|COMPUTER SOFTWARE PUSHES
REMODELING TO HIGH-TECH LEVEL
BY KAREN TENSA, AS REPORTED IN THE REPORTER DISPATCH,
MARCH 17, 1996
he two most important tools in
Sylvain Côté's toolbox are his tape measure and his laptop computer. --"The laptop
changed my business," said Côté, 32, a home remodeling contractor who owns and
operates Absolute Remodeling Corp. in Yorktown Heights.
Like a growing number of other
remodelers, Côté has revolutionized his business by offering customers a look in the
future: He uses his laptop and the customer's TV set to draw a computerized floor
plan and three-dimensional view that shows how the house would look after the work is
"I can design a floor plan
in an hour," said Côté, who specializes in large interior remodeling jobs.
"I can make all the interior changes and make a detailed, formal estimate."
Côté, who swings a hammer as
well as wielding the laptop, is convinced that using computers for customer presentations
and for planning the actual construction is the future of remodeling.
Although computer-aided design
already is the standard in architecture and engineering, it is only starting to make its
name in building and remodeling. Its use is on the increase, with builders and
remodelers branching out from using PC's for record-keeping, reports the National
Association of Home Builders, a trade group based in Washington, DC
A survey done at a trade show in
Atlanta last November showed that 90 percent of remodelers use a personal computer for
word processing, said Jean Carmichael, manager of the software review program for the
group. Also 50 percent were making estimates on computers and 43 percent were
designing work on computers.
Carmichael said the latter figure
was probably a bit high to be representative of the entire remodeling industry because
remodelers attending the show were more likely to be on the cutting edge of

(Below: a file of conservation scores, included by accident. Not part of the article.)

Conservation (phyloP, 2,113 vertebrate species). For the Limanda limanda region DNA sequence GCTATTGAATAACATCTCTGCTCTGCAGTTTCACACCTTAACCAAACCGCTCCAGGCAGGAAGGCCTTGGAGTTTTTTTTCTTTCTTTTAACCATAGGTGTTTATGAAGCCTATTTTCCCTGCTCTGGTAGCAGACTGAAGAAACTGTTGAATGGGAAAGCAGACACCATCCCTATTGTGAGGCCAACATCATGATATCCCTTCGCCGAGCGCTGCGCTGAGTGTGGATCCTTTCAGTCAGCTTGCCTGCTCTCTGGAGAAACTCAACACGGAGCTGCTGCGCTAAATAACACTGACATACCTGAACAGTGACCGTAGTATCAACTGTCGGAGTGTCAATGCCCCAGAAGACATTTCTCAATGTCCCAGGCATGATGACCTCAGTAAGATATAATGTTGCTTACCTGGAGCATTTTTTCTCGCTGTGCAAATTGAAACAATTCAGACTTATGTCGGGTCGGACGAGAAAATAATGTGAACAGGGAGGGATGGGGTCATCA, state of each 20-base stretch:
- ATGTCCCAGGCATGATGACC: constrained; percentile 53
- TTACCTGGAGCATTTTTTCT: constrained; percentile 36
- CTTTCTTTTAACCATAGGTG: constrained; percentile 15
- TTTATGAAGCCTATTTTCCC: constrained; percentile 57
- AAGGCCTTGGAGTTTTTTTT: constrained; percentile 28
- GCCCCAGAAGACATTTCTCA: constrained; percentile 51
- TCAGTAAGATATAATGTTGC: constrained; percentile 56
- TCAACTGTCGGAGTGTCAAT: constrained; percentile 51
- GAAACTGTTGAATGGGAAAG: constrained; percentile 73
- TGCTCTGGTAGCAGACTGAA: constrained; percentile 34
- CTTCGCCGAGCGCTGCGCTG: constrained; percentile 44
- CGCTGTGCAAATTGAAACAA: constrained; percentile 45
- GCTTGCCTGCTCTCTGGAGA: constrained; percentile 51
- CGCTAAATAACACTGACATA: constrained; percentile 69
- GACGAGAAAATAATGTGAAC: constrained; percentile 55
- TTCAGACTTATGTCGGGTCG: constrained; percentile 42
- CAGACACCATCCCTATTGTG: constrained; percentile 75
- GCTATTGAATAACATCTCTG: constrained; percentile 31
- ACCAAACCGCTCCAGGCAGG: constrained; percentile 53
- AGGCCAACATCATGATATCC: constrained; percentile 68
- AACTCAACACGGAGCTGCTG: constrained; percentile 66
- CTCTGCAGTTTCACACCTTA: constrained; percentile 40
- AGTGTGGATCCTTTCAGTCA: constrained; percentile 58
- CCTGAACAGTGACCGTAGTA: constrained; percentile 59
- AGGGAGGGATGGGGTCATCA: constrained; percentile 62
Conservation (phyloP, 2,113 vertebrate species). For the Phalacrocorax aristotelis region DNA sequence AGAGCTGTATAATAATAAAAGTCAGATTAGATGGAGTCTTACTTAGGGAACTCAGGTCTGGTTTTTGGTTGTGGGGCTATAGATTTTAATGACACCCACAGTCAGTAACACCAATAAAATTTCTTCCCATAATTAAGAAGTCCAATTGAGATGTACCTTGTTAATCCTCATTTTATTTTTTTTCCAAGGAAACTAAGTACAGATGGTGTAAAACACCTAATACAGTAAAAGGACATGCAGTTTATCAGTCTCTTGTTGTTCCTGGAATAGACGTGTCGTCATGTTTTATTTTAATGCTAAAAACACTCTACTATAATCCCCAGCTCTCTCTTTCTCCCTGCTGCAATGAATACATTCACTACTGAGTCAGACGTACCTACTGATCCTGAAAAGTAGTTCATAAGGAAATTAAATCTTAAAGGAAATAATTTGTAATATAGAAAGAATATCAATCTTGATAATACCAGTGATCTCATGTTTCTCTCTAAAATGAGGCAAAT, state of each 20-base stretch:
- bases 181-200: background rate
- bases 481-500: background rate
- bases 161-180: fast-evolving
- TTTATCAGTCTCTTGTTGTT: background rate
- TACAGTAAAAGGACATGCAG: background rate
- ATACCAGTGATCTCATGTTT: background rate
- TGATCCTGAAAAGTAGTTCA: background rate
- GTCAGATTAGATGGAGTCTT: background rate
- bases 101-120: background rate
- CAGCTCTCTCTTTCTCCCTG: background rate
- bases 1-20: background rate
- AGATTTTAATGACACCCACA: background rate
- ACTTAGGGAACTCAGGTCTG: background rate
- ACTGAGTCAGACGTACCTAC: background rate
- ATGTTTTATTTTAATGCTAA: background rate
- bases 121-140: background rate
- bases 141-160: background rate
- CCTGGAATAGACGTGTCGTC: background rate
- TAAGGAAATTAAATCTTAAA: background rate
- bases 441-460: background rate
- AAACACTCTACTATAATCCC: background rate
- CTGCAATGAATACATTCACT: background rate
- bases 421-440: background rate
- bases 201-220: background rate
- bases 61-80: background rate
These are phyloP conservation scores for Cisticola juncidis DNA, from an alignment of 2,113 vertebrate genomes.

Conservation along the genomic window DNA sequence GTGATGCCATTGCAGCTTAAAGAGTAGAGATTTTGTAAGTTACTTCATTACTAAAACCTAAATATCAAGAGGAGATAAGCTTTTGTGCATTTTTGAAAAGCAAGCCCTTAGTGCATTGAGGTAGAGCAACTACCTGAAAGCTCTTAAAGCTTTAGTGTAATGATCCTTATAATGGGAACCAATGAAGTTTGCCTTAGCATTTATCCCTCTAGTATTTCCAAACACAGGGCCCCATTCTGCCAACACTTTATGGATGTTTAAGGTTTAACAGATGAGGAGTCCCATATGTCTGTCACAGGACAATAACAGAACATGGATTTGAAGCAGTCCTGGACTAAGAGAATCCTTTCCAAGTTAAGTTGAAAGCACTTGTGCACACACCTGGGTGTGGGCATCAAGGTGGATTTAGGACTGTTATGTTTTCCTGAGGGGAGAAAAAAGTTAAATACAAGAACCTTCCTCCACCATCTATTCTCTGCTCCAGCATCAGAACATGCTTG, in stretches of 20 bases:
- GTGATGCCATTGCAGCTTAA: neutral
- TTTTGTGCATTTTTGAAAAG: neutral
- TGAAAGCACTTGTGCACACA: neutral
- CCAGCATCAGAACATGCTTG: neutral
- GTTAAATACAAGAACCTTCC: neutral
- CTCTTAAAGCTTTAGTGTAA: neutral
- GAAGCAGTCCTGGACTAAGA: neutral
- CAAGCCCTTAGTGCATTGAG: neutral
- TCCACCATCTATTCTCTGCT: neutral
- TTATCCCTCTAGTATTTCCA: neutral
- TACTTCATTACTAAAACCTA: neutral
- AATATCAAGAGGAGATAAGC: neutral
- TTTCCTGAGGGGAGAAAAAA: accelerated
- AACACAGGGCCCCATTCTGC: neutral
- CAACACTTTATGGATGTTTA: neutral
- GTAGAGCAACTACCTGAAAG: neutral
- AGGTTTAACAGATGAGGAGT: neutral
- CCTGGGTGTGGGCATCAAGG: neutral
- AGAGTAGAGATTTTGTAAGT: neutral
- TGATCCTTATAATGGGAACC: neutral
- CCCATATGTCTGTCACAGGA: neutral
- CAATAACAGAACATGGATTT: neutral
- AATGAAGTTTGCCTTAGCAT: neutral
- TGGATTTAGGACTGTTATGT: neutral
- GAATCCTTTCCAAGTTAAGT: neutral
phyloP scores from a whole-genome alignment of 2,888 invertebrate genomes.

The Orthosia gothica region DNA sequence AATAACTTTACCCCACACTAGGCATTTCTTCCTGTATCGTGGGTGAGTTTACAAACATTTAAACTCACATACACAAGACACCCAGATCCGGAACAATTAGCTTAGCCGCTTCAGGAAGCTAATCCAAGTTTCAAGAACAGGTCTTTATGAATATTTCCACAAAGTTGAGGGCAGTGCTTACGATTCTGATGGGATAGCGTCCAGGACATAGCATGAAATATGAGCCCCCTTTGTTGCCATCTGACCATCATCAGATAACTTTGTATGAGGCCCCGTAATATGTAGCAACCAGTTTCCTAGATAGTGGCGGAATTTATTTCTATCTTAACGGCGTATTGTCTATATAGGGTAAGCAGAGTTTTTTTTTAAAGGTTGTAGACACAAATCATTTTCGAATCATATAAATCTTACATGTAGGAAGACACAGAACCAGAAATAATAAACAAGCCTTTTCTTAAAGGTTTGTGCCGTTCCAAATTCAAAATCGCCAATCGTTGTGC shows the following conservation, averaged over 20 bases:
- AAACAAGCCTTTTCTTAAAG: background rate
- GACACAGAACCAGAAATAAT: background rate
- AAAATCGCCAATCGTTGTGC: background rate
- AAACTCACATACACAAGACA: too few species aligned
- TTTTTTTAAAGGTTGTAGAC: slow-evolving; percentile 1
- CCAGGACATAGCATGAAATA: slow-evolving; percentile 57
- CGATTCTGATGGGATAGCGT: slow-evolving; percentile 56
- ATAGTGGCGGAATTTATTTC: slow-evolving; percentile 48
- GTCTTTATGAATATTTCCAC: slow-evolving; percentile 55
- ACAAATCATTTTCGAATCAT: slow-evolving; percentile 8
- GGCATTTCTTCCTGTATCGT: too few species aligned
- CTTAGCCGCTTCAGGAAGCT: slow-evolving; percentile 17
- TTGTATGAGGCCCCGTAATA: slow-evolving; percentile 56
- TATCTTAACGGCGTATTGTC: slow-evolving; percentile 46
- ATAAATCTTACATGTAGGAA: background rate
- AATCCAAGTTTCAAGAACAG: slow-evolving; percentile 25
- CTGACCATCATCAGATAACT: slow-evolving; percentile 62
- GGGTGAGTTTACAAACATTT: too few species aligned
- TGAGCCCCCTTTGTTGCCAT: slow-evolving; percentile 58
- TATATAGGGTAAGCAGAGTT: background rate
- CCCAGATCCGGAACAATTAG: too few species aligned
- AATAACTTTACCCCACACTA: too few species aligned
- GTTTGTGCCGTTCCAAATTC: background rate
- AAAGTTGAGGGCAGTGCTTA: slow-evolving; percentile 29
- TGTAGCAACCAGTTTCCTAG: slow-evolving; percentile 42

technology. But she said use for designing and presentation definitely is growing.
"As systems get easier to
use, a lot more remodelers are using them for customer presentation," Carmichael
said. "Remodelers are more sophisticated in their use of computers because the
have so many more jobs and the jobs very so much."
For all builders polled in a 1994
study, 82 percent use PC's, she said. Of those, 28 percent are using computer-aided
design software, and 70 percent are using the computer for customer presentations.
"That's a big increase from
earlier surveys," she said. "Before we saw the computer just as a drafting
tool, but now they're using it as a communications tool."
Becoming adept at using the
computer software has made the job easier for Côté, who began to use software programs
more that a year ago to do his design work and estimate the need for an architect.
But the real value is in
presenting a project to a prospective client. Using a split screen, Côté can show
a before and after view of the floor plan and take the homeowner on a before-and-after
three-dimensional tour of the home.
The computer's vision especially
is helpful when remodeling jobs large in changes such as removing a wall or adding
windows. A popular remodeling job today is to knock out the wall between the kitchen
and dining room and redesign the space as one big kitchen.
Lou Colasuonno, a Westchester
homeowner, hired Côté to redesign and rebuild a 15-by-10-foot space in his house.
The old laundry room and bathroom were made smaller to add corridor to the home's back
"I had a pretty good idea of
what I wanted to do but was concerned about it looking like a tunnel," said
Colasuonno, a former editor of the New York Daily News.
The computer presentation helped
sell Dan Sladkus of Yorktown, who hired Côté to renovate his kitchen.
"It was neat," said
Sladkus, president of Deerfield Productions, Inc., a film and video production company in
Hawthorne. "It was a good service to have. He did different versions of
the kitchen, with counters in different places. It was fun to play around with
A wide variety of software is
available for professionals and amateurs alike to make home designs.
Côté has high praise for three
low-cost software programs that he uses most frequently: 3-D Home Architect, Planix
and 3-D Kitchen. Versions of these programs can be purchased for about $60 each - in
the price range of a do-it-yourselfer or a homeowner with imagination.
Côté also uses a Quantum Leap
Estimator software program to come up with his detailed estimate and punch list.
The work of doing the design
entails drawing the current floor plan and set-up of the rooms to be remodeled. He
has a sample library of household items. By clicking on, say, a cupboard, he can
change the size, the style or location.
"I can do a floor plan in an
hour," Côté said. "It's all drag and drop."
He got involved with using the
computer on the job after attending a trade show two years ago. He experimented with
software programs on his office personal computer, then bought his laptop in December so
he could visit customers' homes.
Côté's high-tech work practices are a long way from his low-tech start in contracting in 1988 after moving to the United States from Montreal. (Côté, who plays in a hockey league for fun, is a distant cousin of a National League player with the same name.)
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